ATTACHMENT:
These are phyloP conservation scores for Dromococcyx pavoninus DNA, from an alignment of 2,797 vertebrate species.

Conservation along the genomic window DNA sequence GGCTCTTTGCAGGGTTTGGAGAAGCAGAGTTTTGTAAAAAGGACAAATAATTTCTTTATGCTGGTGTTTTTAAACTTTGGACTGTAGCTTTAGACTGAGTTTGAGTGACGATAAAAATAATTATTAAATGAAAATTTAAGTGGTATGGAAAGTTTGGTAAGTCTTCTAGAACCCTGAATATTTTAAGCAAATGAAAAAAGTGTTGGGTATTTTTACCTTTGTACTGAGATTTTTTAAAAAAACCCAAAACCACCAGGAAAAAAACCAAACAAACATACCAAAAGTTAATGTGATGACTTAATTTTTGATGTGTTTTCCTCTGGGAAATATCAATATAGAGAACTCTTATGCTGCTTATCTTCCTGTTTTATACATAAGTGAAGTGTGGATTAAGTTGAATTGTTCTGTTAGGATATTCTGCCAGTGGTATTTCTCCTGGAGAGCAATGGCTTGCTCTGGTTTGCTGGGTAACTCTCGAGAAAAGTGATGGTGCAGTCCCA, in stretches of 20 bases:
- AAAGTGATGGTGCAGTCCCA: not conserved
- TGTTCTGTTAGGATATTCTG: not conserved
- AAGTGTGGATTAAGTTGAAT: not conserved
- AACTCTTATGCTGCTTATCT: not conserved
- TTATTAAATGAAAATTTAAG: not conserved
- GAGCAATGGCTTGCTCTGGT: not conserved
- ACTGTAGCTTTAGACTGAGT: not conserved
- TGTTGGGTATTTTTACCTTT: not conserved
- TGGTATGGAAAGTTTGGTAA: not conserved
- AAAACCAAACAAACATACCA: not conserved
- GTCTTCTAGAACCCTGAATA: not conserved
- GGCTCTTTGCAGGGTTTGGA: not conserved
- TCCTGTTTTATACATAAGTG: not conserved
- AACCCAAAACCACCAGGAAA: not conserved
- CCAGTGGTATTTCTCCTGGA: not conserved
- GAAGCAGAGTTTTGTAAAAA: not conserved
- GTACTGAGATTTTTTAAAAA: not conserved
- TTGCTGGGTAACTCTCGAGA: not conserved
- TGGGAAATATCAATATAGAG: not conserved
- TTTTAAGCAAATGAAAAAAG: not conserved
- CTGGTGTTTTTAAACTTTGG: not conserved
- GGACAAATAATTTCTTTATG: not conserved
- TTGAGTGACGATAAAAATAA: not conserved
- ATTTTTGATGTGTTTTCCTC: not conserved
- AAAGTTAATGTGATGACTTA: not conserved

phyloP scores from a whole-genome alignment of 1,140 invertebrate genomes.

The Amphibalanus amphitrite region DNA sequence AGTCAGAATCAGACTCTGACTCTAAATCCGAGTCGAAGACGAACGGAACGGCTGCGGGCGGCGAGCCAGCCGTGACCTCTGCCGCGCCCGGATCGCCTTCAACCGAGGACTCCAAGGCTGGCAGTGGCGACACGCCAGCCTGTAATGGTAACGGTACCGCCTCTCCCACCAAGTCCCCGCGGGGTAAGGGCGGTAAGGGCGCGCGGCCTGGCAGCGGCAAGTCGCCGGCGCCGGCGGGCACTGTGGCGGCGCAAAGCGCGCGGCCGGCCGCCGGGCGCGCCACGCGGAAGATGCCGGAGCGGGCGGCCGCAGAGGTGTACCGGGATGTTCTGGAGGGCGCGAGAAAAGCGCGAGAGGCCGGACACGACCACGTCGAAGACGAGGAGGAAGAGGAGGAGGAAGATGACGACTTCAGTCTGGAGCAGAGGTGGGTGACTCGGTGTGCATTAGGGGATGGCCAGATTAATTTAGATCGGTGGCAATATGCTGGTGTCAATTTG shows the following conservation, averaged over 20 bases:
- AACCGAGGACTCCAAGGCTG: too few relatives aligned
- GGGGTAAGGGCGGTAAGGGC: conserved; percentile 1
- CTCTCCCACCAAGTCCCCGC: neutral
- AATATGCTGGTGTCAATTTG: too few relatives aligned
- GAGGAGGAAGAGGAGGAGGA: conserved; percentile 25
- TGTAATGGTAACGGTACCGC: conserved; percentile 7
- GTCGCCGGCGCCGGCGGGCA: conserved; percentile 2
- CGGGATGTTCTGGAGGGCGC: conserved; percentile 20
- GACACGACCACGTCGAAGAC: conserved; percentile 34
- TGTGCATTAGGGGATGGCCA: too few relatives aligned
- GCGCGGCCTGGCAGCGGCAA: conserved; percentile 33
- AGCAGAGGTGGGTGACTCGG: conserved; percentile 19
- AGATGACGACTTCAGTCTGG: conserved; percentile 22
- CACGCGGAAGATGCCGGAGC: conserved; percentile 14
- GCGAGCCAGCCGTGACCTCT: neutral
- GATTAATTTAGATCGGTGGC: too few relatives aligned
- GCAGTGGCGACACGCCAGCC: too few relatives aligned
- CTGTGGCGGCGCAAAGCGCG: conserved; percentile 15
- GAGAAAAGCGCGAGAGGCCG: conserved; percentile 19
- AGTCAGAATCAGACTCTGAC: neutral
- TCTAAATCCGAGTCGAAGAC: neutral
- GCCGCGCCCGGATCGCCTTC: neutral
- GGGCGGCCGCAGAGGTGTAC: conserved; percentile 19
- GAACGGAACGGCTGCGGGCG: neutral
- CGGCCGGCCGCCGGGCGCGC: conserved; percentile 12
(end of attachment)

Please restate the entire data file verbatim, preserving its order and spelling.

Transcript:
These are phyloP conservation scores for Dromococcyx pavoninus DNA, from an alignment of 2,797 vertebrate species.

Conservation along the genomic window DNA sequence GGCTCTTTGCAGGGTTTGGAGAAGCAGAGTTTTGTAAAAAGGACAAATAATTTCTTTATGCTGGTGTTTTTAAACTTTGGACTGTAGCTTTAGACTGAGTTTGAGTGACGATAAAAATAATTATTAAATGAAAATTTAAGTGGTATGGAAAGTTTGGTAAGTCTTCTAGAACCCTGAATATTTTAAGCAAATGAAAAAAGTGTTGGGTATTTTTACCTTTGTACTGAGATTTTTTAAAAAAACCCAAAACCACCAGGAAAAAAACCAAACAAACATACCAAAAGTTAATGTGATGACTTAATTTTTGATGTGTTTTCCTCTGGGAAATATCAATATAGAGAACTCTTATGCTGCTTATCTTCCTGTTTTATACATAAGTGAAGTGTGGATTAAGTTGAATTGTTCTGTTAGGATATTCTGCCAGTGGTATTTCTCCTGGAGAGCAATGGCTTGCTCTGGTTTGCTGGGTAACTCTCGAGAAAAGTGATGGTGCAGTCCCA, in stretches of 20 bases:
- AAAGTGATGGTGCAGTCCCA: not conserved
- TGTTCTGTTAGGATATTCTG: not conserved
- AAGTGTGGATTAAGTTGAAT: not conserved
- AACTCTTATGCTGCTTATCT: not conserved
- TTATTAAATGAAAATTTAAG: not conserved
- GAGCAATGGCTTGCTCTGGT: not conserved
- ACTGTAGCTTTAGACTGAGT: not conserved
- TGTTGGGTATTTTTACCTTT: not conserved
- TGGTATGGAAAGTTTGGTAA: not conserved
- AAAACCAAACAAACATACCA: not conserved
- GTCTTCTAGAACCCTGAATA: not conserved
- GGCTCTTTGCAGGGTTTGGA: not conserved
- TCCTGTTTTATACATAAGTG: not conserved
- AACCCAAAACCACCAGGAAA: not conserved
- CCAGTGGTATTTCTCCTGGA: not conserved
- GAAGCAGAGTTTTGTAAAAA: not conserved
- GTACTGAGATTTTTTAAAAA: not conserved
- TTGCTGGGTAACTCTCGAGA: not conserved
- TGGGAAATATCAATATAGAG: not conserved
- TTTTAAGCAAATGAAAAAAG: not conserved
- CTGGTGTTTTTAAACTTTGG: not conserved
- GGACAAATAATTTCTTTATG: not conserved
- TTGAGTGACGATAAAAATAA: not conserved
- ATTTTTGATGTGTTTTCCTC: not conserved
- AAAGTTAATGTGATGACTTA: not conserved

phyloP scores from a whole-genome alignment of 1,140 invertebrate genomes.

The Amphibalanus amphitrite region DNA sequence AGTCAGAATCAGACTCTGACTCTAAATCCGAGTCGAAGACGAACGGAACGGCTGCGGGCGGCGAGCCAGCCGTGACCTCTGCCGCGCCCGGATCGCCTTCAACCGAGGACTCCAAGGCTGGCAGTGGCGACACGCCAGCCTGTAATGGTAACGGTACCGCCTCTCCCACCAAGTCCCCGCGGGGTAAGGGCGGTAAGGGCGCGCGGCCTGGCAGCGGCAAGTCGCCGGCGCCGGCGGGCACTGTGGCGGCGCAAAGCGCGCGGCCGGCCGCCGGGCGCGCCACGCGGAAGATGCCGGAGCGGGCGGCCGCAGAGGTGTACCGGGATGTTCTGGAGGGCGCGAGAAAAGCGCGAGAGGCCGGACACGACCACGTCGAAGACGAGGAGGAAGAGGAGGAGGAAGATGACGACTTCAGTCTGGAGCAGAGGTGGGTGACTCGGTGTGCATTAGGGGATGGCCAGATTAATTTAGATCGGTGGCAATATGCTGGTGTCAATTTG shows the following conservation, averaged over 20 bases:
- AACCGAGGACTCCAAGGCTG: too few relatives aligned
- GGGGTAAGGGCGGTAAGGGC: conserved; percentile 1
- CTCTCCCACCAAGTCCCCGC: neutral
- AATATGCTGGTGTCAATTTG: too few relatives aligned
- GAGGAGGAAGAGGAGGAGGA: conserved; percentile 25
- TGTAATGGTAACGGTACCGC: conserved; percentile 7
- GTCGCCGGCGCCGGCGGGCA: conserved; percentile 2
- CGGGATGTTCTGGAGGGCGC: conserved; percentile 20
- GACACGACCACGTCGAAGAC: conserved; percentile 34
- TGTGCATTAGGGGATGGCCA: too few relatives aligned
- GCGCGGCCTGGCAGCGGCAA: conserved; percentile 33
- AGCAGAGGTGGGTGACTCGG: conserved; percentile 19
- AGATGACGACTTCAGTCTGG: conserved; percentile 22
- CACGCGGAAGATGCCGGAGC: conserved; percentile 14
- GCGAGCCAGCCGTGACCTCT: neutral
- GATTAATTTAGATCGGTGGC: too few relatives aligned
- GCAGTGGCGACACGCCAGCC: too few relatives aligned
- CTGTGGCGGCGCAAAGCGCG: conserved; percentile 15
- GAGAAAAGCGCGAGAGGCCG: conserved; percentile 19
- AGTCAGAATCAGACTCTGAC: neutral
- TCTAAATCCGAGTCGAAGAC: neutral
- GCCGCGCCCGGATCGCCTTC: neutral
- GGGCGGCCGCAGAGGTGTAC: conserved; percentile 19
- GAACGGAACGGCTGCGGGCG: neutral
- CGGCCGGCCGCCGGGCGCGC: conserved; percentile 12